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4 Steps HR Can Take To Protect Employee Medical Records
Featured Webinar: 5 Common Background Screening Mistakes Made During the Hiring Process
Today's HR professional is inundated with electronic records and emails describing employees' physical conditions or accommodations. HR professionals responsible for employee benefits administration also have access to records relating to employees' participation in the employer-sponsored plan (such as medical, dental or vision benefits) that are subject to the Health Insurance Portability and Accountability Act of 1996 ("HIPAA"). Employers are legally required to keep all this information confidential and secure. Here are four ways HR can help: 1. Limit and track access to electronically-stored medical information. 2. Restrict employees from sharing medical information via email. 3. Do not unnecessarily store medical data. 4. Train employees to identify security threats and immediately report a suspected breach.
2017 Healthcare Talent Scan Report
The 2017 Healthcare Talent Scan report will help you better understand the challenges and opportunities facing healthcare HR -- how they've changed over the past year, and how you can expect them to change in the future. It is based on research from some our field's most trusted sources and covers a multitude of topics: Healthcare Workforce Overview; The Evolution of Primary Care Teams; Telemedicine's Growing Influence; The Rising Importance of Behavioral Health; How Consumerism is Changing Hospitals; New Strategies for Care Coordination; Employment Statistics for Physicians, Nurses and More; and Insights from HR Experts.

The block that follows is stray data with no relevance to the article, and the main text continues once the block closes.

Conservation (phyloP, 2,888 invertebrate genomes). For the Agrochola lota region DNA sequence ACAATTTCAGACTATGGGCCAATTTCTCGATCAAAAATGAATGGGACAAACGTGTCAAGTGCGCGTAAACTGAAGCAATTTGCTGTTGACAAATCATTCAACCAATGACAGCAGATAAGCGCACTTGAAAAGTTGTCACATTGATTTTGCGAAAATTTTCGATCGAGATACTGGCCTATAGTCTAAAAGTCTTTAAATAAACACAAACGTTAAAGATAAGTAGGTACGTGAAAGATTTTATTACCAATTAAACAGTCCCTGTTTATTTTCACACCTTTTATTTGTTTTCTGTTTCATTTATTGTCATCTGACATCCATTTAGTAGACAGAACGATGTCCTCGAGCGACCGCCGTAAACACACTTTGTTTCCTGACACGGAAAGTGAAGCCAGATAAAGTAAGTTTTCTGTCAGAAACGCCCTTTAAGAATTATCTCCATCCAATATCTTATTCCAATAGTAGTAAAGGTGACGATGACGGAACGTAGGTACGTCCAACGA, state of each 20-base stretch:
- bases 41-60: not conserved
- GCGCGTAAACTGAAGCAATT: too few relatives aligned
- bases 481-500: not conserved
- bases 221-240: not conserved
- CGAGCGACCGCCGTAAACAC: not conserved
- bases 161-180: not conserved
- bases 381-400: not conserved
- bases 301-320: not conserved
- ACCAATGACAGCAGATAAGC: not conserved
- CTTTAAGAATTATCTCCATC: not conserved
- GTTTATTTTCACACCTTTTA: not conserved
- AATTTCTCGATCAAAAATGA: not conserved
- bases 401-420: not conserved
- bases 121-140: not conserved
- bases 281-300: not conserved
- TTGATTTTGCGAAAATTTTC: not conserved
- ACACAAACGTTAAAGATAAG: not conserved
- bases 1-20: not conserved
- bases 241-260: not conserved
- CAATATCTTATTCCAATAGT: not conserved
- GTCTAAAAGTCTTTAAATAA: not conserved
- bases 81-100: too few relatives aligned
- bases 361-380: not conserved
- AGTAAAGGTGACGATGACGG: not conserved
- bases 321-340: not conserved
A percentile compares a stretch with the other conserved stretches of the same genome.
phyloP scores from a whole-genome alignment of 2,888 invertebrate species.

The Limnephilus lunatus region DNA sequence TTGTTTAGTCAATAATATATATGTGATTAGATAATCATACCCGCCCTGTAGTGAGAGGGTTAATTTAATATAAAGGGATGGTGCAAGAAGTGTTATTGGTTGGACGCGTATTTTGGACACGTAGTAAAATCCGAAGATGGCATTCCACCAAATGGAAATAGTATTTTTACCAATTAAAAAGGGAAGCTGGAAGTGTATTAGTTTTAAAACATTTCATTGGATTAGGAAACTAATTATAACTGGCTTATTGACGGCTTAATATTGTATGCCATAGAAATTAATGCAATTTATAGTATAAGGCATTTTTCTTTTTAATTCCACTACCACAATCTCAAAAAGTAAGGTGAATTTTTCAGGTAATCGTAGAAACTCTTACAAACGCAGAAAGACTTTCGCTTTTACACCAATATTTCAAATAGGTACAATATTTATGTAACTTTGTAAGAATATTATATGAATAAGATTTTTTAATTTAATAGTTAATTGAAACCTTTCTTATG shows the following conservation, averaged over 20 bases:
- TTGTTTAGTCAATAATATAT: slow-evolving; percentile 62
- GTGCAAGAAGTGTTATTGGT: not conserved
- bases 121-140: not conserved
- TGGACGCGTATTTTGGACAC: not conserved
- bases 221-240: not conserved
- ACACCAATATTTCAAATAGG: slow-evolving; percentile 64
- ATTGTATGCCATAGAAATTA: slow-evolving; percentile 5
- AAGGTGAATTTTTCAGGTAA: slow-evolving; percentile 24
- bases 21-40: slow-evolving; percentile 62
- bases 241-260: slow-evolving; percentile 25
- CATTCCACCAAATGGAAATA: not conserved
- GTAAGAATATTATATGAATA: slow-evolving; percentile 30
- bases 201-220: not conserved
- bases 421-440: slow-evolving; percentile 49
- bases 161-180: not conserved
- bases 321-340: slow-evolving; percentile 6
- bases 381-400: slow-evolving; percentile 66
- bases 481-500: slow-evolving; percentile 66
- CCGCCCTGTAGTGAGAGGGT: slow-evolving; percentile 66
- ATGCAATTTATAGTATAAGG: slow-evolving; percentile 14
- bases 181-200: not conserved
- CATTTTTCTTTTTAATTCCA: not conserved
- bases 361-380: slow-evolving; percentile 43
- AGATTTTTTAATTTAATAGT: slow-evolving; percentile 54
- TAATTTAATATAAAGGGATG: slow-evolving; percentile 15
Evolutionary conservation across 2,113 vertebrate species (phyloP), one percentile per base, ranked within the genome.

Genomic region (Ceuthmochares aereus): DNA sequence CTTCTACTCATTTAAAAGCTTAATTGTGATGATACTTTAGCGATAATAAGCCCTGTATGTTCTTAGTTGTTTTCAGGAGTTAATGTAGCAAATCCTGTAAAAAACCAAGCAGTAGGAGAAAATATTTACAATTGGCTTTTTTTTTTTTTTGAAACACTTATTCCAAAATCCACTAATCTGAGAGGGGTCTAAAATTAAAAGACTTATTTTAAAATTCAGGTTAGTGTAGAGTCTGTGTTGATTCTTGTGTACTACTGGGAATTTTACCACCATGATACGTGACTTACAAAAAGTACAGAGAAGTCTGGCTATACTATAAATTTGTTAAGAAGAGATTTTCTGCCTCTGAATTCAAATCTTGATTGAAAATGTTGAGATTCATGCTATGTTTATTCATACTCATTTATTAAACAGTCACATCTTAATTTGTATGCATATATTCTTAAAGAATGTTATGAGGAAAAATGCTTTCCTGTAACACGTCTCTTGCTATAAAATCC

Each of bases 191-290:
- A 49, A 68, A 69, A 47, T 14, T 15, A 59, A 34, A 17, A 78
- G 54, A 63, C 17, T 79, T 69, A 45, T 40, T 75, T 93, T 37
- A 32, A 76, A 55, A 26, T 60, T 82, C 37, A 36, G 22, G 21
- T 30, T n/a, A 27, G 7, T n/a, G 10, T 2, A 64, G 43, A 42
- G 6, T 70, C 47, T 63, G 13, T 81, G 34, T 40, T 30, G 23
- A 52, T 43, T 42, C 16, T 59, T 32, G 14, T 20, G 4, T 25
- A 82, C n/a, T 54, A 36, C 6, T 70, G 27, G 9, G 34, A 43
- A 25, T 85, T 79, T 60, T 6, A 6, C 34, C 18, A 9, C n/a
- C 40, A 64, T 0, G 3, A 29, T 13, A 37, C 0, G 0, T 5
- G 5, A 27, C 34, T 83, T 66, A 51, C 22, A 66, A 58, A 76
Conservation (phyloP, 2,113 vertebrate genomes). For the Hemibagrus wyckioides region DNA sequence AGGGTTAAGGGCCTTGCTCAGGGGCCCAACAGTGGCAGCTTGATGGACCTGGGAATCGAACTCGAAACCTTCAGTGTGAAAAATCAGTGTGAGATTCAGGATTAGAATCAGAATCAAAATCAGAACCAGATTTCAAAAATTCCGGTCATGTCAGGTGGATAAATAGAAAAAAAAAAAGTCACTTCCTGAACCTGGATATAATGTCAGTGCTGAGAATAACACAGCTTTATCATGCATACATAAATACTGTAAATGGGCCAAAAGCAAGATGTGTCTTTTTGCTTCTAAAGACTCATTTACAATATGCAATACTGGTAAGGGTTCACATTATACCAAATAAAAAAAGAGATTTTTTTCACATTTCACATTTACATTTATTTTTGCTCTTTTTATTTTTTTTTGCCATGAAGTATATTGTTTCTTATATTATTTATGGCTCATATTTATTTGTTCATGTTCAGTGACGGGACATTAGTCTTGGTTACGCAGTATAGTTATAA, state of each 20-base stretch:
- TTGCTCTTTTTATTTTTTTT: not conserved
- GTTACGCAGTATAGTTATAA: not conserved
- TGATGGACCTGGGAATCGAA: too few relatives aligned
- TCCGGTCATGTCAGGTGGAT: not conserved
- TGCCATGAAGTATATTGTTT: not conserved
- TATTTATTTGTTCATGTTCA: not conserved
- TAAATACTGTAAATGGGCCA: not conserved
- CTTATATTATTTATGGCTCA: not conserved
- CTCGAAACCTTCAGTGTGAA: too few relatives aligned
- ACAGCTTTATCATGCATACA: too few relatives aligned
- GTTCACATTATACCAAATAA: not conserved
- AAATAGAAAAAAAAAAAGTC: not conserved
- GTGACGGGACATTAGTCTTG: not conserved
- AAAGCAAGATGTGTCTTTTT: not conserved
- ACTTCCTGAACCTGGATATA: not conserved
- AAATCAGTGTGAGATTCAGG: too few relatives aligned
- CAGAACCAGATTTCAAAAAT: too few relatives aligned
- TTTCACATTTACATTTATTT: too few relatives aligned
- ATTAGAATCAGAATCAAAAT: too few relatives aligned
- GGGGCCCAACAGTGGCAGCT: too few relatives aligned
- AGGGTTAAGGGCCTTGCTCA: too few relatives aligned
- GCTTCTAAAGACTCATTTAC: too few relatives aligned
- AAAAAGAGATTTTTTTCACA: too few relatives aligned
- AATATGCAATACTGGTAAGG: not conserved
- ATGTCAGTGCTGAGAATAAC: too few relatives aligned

Breaking into HR Without "Official" Experience
So you fell into HR by accident and now want to establish yourself in a career? Join the club.
When you come to HR through happenstance--as so many people do--how can you brand yourself effectively to move up to the next rung? Below are some tips for rising higher in HR, regardless of where you are on your career journey.